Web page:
2020 was one of the worst periods in human history, as far as years in the Gregorian calendar goes. According to one professor, Medieval historian Michael McCormick, working under a Harvard University initiative, it still wasn’t the worst year to be alive.
The honor of ‘the worst year to be alive’ goes to the year 536 AD. The sun gave way to ash in the sky as a result of a volcanic eruption. The ash fell across the Northern hemisphere early in the year, and a mysterious fog plunged Europe into an even darker age for a decade.
Along with glaciologist Paul Mayewski, McCormick discovered an ancient ice core while researching on behalf of the Climate Change Institute of the University of Maine. Mayewski took the core from the Swiss Alps, revealing more than 2,000 years of historical information.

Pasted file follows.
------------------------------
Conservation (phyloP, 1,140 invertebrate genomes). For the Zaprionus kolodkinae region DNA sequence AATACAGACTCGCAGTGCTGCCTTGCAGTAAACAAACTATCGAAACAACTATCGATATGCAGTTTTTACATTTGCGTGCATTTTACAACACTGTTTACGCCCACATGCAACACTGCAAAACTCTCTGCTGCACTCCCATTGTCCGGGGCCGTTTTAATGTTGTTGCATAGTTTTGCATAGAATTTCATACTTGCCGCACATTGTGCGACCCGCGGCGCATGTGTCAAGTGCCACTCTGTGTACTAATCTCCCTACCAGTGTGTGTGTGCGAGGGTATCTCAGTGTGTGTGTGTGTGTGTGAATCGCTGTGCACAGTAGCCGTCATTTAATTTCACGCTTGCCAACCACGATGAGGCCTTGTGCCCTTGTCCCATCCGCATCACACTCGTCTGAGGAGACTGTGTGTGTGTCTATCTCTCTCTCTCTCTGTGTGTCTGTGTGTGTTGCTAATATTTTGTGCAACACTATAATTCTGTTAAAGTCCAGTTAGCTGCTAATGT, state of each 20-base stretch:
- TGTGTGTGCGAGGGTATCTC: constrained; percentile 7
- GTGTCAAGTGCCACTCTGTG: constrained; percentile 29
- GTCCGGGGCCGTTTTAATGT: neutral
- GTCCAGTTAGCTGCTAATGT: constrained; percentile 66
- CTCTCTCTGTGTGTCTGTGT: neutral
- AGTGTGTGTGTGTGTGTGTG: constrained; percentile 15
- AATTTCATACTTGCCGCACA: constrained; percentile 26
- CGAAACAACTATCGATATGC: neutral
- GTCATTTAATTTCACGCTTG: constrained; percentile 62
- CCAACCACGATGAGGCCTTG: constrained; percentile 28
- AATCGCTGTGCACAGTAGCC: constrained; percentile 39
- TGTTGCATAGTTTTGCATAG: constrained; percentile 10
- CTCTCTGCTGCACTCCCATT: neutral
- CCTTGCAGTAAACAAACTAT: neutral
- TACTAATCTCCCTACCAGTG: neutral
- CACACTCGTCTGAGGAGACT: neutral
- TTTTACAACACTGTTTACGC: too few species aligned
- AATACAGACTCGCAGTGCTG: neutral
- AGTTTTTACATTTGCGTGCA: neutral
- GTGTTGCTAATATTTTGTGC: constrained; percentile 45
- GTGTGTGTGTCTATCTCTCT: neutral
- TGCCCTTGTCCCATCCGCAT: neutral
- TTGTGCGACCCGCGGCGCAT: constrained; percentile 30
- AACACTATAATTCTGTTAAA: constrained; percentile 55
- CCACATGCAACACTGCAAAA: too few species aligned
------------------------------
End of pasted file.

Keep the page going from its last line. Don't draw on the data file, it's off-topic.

Ice cores are typically taken in their tens of thousands, each representing just a few days, weeks, or months within history. Often, they’re used to understand human effects on climate change in less historical contexts. They are quite literally the epitome of human history and human pollution, frozen in time.
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Mayewski and McCormick discovered that a calamitous, massive volcanic eruption early in 536 in Iceland caused volcanic ash to rain across Europe, the Middle East, and parts of Asia, including most parts of what was the then Eastern Roman Empire. The discovery from the swiss glacier (the Colle Gnifetti glacier) was particularly damning for the year, as it helped create a chilly summer.